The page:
Q. A TV advertisement lauds a brand of peanut butter because it contains less sugar than others. Is this a reason for me to switch brands?
A. No. Peanut butters are quite similar to one another. According to the standard of identity, or legally defined recipe, to be called peanut butter, at least 90 percent of the weight of the finished product must be peanuts. That only leaves 10 percent for other ingredients, including stabilizers such as hydrogenated or partially hydrogenated vegetable oils, and "suitable seasonings."
Since a tablespoon of peanut butter weighs 16 grams, the total weight of all these other ingredients can be a maximum of 1.6 grams -- a little over 1/4 teaspoon. Clearly, brand-to-brand differences in sugar content would have to be small.
By the way, although suitable seasonings are allowed by the standard of identity, peanut butter cannot contain chemical preservatives, artificial sweeteners or flavorings, coloring agents or vitamins.
Q. Weight-loss programs often refer to "behavior modification." What does this involve?
A. According to Dr. Albert Stunkard and Howard C. Berthold, Ph.D., behavior therapy has five core characteristics. One is the assumption that all behavior, both normal and abnormal, is acquired and maintained along certain definable principles.
Second, people are better described by how they think, feel and act in specific situations (in other words, by their behaviors) than by emotions like insecurity and hostility. Third, therapy is very pointed and specific, and is evaluated by objective measures.
Fourth, treatment is customized for each individual. And fifth, there is continuous, critical assessment of the treatment.
In an article in the American Journal of Clinical Nutrition, Stunkard and Berthold grounded the behavioral principles of weight loss into seven categories. The first three include stimulus control (taking steps like shopping from a list, scheduling meals and snacks, and storing food out of sight), eating behaviors (doing nothing else while eating, putting down the food between bites) and rewards (planning specific rewards for specific behaviors). All these measures attempt to keep in check stimuli that might lead to overeating.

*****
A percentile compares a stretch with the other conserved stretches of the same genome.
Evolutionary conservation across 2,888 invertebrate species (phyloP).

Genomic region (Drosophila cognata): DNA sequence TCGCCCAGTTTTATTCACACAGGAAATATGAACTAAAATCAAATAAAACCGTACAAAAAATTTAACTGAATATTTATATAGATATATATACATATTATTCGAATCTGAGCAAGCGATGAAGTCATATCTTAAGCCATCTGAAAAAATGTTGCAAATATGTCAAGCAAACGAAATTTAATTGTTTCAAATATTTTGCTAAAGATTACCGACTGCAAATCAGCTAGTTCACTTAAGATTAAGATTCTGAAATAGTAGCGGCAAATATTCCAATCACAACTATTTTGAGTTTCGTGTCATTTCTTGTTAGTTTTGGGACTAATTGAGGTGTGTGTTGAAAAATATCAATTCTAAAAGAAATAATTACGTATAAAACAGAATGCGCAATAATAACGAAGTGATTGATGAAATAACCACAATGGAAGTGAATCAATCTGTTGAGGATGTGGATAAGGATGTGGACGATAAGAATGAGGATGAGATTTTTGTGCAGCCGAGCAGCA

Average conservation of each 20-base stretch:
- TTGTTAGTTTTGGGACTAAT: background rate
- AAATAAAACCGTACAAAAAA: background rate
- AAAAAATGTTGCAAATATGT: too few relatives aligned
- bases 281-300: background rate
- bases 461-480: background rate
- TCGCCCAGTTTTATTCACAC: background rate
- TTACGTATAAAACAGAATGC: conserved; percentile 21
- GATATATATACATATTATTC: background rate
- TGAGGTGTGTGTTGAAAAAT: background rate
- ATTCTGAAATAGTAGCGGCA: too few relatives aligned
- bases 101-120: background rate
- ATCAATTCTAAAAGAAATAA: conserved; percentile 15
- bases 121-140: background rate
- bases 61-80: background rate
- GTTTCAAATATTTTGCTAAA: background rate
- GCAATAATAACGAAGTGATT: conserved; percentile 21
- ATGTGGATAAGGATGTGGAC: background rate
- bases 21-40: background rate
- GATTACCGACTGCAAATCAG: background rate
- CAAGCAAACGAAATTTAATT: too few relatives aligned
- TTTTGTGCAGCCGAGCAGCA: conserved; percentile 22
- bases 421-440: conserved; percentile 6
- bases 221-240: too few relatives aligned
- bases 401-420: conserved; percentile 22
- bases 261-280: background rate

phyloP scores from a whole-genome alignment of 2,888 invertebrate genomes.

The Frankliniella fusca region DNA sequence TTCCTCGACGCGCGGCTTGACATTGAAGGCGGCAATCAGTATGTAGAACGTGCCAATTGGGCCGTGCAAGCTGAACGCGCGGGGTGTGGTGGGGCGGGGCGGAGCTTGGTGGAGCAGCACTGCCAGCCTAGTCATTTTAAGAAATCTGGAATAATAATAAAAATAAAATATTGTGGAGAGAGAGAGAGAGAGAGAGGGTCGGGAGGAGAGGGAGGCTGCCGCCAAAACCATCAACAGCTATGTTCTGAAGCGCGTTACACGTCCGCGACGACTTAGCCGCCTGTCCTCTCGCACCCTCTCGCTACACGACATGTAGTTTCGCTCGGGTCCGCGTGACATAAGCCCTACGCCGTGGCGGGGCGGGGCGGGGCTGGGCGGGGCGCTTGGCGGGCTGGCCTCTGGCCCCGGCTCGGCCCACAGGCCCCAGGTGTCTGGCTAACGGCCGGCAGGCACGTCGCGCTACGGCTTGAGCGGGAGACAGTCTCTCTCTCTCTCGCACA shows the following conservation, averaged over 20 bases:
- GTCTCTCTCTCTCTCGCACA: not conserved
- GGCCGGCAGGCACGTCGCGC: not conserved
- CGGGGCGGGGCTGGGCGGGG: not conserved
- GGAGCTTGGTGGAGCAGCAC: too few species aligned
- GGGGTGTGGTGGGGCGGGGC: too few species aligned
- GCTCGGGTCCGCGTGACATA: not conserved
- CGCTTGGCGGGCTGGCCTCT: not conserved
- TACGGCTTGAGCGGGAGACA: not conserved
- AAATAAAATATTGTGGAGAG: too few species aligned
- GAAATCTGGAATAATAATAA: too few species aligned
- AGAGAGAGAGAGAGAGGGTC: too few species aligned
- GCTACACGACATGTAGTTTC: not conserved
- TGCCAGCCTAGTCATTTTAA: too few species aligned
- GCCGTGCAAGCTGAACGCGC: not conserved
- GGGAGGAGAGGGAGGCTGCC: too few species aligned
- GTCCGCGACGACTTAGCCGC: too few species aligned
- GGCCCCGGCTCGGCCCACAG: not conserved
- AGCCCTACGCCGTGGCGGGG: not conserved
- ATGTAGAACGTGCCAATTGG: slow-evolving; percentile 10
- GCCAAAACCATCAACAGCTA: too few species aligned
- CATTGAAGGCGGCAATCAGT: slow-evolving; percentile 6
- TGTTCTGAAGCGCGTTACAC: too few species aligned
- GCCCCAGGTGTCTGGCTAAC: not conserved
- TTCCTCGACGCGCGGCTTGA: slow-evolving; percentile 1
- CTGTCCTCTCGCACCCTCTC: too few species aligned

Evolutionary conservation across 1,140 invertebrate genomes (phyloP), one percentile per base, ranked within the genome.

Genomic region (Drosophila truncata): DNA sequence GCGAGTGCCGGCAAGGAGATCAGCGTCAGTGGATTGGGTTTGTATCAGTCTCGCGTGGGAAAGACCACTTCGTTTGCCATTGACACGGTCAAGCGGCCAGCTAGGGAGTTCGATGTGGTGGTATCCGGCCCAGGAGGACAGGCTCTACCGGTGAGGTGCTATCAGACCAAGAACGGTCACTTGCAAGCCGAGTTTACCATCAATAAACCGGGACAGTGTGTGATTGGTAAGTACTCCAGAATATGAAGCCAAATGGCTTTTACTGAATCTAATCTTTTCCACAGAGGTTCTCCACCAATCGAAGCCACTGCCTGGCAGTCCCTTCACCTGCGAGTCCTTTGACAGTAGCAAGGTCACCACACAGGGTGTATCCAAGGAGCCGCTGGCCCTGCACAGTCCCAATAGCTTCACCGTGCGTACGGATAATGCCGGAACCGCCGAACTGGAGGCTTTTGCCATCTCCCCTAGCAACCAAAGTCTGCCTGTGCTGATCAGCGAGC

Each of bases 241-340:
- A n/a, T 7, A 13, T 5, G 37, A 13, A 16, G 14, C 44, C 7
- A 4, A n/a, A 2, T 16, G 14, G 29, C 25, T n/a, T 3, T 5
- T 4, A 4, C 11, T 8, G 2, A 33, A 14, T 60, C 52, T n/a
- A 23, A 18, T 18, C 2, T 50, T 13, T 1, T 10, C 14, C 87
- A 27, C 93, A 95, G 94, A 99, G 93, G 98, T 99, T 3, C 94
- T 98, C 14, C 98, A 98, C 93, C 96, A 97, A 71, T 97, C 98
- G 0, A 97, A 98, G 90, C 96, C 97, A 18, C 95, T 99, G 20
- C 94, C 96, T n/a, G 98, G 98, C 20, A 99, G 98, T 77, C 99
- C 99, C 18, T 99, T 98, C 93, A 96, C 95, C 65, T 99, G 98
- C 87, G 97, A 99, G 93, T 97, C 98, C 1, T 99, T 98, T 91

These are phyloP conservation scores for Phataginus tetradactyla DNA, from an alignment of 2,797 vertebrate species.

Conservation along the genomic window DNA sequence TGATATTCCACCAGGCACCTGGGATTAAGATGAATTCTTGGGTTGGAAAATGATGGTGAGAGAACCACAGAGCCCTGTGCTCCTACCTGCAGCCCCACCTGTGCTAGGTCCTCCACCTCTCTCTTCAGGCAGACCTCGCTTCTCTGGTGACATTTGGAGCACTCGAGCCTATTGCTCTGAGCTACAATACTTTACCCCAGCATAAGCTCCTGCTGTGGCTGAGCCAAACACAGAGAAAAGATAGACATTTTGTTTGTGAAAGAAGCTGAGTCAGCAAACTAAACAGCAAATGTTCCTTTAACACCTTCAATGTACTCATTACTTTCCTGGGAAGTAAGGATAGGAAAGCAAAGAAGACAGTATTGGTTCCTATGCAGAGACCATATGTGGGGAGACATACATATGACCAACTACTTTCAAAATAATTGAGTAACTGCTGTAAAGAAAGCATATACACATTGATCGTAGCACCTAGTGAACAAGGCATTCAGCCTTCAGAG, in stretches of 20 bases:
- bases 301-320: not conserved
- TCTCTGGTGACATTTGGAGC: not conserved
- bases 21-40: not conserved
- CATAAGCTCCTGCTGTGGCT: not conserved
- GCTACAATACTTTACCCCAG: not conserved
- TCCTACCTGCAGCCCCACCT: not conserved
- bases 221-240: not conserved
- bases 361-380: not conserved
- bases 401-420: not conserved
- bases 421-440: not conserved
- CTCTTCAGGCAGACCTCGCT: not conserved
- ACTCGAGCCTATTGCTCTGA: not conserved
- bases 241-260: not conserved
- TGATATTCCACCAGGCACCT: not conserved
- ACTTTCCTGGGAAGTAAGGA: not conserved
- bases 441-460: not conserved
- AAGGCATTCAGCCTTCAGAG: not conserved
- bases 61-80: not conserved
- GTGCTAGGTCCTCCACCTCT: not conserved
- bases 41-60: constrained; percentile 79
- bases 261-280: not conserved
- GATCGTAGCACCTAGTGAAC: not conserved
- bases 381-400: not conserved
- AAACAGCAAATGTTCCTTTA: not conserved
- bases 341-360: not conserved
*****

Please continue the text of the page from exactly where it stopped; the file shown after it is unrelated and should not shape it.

But that's not all there is to behavior modification. Other components include self-monitoring, detailed record-keeping, nutrition education, physical activity and so-called "cognitive restructuring." This involves, for example, helping individuals avoid setting unreasonable goals, and emphasizing progress, not shortcomings.
Q. Nutritionally speaking, is there any difference between honeydew and cantaloupe melon?
A. Yes, and the key lies in the color. Cantaloupe's orange hue signals that it's a fine source of beta carotene, which the body transforms into vitamin A. Just one cup of the melon more than covers the entire Recommended Dietary Allowance (RDA) for vitamin A. By contrast, the amount of beta carotene in honeydew in insignificant.
Other than that, the two types of melon are similar. A cup of either has about 60 calories and meets the RDA for vitamin C. They both provide potassium -- as much as you would get from 8 ounces of orange juice -- and small amounts of other vitamins and minerals. The weight of both honeydew and cantaloupe is 90 percent water.
Q. I ordered a salad in a restaurant, and it came with a green that had an interesting flavor. The waiter said it was called sorrel. Can you tell me about it?
A. Sorrel, also known as dock, is flavorful and versatile. It's used raw in salads (as you had it), as a filling in omelets, and as seasoning in soups and sauces accompanying eggs, veal and fish. It can be braised and pure'ed and served as a vegetable on its own, but because of its strong flavor it's more often mixed with other greens, such as chard or spinach.
In France and various countries, sorrel is well-known. In the United States, it is seen less often. You can find it in specialty stores and it does grow wild in some places, if you know where to look. It's quite easy to grow in your garden.
With respect to its nutritional profile, sorrel is a rich source of vitamin A. A quarter of a cup will give you half the day's allowance. It also contains some vitamin C, and it's very low in calories. All in all, sorrel is a nutritional bargain with a lot of flavor.